Today’s lesson may seem obvious, but it is one worth repeating: any employee, no matter the on-the-job misconduct, can sue you. Filing a lawsuit is one thing, succeeding on that lawsuit is an entirely different animal.

Case in point: Robinson v. Klosterman Baking Co. (S.D. Ohio 7/5/17).

Michael Robinson was not what one would call one of Klosterman Baking’s exemplary employees. Klosterman disciplined him for attendance violations at least 21 different times. He also directed profane language at co-workers at least twice, the second of which led to his termination.

On the first occasion, he told a supervisor that “it was BS” that he was written up for leaving his shift early. On the second, Robinson told a female co-worker who had interrupted his conversation that she “needs to shut the fuck up.” During Klosterman’s investigation of her complaint, it uncovered further misconduct, that Robinson had called a female co-worker at home and harassed her.

Robinson also happens to be African-American, and sued Klosterman for race discrimination following the termination.

The court had little problem dismissing Robinson’s race discrimination claim:

Robinson essentially disputes that Klosterman’s reasoning was sufficient to justify his termination, and argues that Klosterman had a duty to investigate whether Robinson did in fact make a phone call to threaten and harass one of its female employees. Robinson maintains that since it is unproven whether this incident occurred, there is a genuine issue of material fact. Robinson, however, misstates the law. As noted above, an employer does not need to ensure that “no stone is unturned” during its investigation and decision making process, but must demonstrate only “reasonable reliance on the particularized facts that were before it at the time the decision was made.”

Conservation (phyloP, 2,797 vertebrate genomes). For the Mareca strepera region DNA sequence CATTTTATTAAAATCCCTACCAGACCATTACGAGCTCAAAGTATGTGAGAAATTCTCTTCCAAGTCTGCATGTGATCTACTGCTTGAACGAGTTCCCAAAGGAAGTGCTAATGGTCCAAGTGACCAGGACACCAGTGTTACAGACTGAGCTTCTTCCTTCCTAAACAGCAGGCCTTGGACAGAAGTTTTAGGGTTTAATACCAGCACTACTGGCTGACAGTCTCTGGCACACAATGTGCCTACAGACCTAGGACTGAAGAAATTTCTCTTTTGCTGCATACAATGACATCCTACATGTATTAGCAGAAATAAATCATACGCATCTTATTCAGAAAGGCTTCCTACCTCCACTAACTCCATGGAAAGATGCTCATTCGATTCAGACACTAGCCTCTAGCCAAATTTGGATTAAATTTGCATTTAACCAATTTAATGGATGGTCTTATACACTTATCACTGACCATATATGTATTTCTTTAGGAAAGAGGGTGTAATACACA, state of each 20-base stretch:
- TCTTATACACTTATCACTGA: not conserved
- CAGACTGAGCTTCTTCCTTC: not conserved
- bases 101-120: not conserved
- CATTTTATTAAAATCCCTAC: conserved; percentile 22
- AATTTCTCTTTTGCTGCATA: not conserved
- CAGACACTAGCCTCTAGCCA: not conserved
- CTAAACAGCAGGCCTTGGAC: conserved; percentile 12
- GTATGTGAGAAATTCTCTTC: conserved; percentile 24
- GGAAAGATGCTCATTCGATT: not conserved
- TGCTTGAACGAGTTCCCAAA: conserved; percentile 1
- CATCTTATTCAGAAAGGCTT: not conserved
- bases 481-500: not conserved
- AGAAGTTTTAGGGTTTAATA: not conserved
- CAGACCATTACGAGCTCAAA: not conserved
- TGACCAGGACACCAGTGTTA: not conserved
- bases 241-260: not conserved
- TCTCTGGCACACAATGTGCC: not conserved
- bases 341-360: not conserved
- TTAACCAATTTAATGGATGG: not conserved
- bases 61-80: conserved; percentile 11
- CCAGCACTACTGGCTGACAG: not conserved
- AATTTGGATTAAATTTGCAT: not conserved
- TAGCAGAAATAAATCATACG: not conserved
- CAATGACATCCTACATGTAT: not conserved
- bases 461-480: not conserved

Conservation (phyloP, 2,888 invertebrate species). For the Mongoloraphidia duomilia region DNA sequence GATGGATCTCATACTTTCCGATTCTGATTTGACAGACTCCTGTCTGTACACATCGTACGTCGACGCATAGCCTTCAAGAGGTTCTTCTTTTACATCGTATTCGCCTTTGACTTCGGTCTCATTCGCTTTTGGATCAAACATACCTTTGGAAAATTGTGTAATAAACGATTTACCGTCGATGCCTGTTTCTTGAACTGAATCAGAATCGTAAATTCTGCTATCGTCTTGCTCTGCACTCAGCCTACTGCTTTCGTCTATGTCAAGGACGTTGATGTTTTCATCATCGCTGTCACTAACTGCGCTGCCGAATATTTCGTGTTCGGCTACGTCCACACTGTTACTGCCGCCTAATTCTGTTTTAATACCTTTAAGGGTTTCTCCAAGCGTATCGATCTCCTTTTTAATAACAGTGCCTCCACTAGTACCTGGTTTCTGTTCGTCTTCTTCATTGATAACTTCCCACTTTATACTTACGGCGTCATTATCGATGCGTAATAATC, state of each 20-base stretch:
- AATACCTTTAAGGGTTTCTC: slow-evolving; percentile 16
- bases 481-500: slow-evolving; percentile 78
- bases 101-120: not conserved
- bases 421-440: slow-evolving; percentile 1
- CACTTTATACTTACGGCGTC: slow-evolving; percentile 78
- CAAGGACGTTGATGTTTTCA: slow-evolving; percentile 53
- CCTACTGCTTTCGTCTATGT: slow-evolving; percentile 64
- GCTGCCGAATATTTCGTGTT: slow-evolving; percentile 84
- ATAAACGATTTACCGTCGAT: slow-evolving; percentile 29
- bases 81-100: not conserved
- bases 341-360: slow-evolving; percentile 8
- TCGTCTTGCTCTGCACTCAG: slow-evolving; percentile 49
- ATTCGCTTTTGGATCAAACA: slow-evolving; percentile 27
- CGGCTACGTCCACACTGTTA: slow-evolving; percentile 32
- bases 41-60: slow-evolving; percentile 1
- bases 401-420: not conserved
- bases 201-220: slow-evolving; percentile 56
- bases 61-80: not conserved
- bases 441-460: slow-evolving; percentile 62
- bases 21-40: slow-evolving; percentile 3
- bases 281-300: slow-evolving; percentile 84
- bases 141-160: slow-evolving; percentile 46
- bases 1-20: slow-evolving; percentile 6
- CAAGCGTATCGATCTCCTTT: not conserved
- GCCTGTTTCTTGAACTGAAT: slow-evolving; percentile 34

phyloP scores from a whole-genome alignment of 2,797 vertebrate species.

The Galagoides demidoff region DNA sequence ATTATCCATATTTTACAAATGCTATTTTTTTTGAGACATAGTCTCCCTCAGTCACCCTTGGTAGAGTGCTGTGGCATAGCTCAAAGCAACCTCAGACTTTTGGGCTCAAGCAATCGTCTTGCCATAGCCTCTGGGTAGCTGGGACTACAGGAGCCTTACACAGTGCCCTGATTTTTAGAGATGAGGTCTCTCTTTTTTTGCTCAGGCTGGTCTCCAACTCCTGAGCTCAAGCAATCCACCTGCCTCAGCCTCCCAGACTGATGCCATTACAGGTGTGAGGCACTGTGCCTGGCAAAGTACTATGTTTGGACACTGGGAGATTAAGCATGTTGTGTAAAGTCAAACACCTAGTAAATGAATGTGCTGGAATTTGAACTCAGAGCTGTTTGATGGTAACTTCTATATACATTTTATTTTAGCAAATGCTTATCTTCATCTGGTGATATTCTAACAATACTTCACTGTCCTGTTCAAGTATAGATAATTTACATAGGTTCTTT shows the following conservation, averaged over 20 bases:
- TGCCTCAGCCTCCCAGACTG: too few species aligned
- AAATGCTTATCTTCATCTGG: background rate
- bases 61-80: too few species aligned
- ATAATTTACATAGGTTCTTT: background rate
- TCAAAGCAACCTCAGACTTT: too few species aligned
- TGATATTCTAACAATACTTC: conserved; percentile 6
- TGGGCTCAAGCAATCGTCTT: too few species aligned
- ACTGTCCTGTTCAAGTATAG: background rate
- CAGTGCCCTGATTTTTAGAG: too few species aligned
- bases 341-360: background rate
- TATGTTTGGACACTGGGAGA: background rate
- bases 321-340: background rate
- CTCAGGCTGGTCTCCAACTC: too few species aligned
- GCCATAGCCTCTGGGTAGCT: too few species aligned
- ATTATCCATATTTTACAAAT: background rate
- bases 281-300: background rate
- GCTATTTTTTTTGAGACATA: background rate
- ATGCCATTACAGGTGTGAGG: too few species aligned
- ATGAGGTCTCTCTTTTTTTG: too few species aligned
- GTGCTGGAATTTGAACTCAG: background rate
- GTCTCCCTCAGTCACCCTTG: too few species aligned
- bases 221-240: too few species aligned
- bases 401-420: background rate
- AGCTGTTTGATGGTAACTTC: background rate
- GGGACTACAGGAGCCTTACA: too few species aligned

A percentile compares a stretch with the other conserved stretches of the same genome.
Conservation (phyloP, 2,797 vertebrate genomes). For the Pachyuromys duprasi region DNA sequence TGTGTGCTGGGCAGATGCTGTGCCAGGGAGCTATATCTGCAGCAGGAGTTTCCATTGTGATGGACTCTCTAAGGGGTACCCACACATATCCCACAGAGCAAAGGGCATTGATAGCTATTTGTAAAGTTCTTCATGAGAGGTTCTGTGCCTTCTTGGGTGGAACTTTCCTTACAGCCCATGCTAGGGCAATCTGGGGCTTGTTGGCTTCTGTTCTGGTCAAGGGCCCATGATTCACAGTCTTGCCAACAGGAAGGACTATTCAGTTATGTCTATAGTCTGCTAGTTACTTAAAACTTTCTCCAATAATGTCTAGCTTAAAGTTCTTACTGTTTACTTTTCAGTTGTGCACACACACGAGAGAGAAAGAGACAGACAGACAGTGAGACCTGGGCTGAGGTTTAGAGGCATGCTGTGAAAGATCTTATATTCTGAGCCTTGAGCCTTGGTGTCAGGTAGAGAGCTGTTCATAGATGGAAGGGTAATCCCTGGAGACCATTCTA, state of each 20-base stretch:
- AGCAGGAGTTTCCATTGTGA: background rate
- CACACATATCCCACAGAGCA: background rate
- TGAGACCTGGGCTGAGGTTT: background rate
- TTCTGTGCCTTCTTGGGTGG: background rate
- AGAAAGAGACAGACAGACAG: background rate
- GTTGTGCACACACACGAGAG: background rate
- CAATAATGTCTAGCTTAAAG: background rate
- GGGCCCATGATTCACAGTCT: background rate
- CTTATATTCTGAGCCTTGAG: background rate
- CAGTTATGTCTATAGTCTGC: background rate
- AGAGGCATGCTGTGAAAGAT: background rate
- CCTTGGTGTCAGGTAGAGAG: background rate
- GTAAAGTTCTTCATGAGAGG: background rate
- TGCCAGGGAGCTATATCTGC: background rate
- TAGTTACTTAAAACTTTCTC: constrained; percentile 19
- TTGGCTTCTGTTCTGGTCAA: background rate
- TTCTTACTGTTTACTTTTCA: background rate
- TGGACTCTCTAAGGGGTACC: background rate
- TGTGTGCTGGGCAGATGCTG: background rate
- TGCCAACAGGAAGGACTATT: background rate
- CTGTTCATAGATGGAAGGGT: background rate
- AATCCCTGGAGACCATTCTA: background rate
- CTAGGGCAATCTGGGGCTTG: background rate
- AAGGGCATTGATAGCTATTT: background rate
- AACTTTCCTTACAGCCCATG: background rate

Case closed. Escalating misconduct = justifiable and defensible termination.

There is another lesson to teach here. The court ignored Robinson’s unsubstantiated claim that Klosterman treated more favorably white employees who committed more serious misconduct. Yes, you can fire any at-will employee for any reason, and, yes, that employee can sue you. Before you terminate, however, make sure that you are imposing similar punishment for similar misconduct to all employees. Otherwise, you may convert a bona fide termination into a bona fide litigation headache.


Which training method is of interest to you?


Which training method is of interest to you?

Skip to content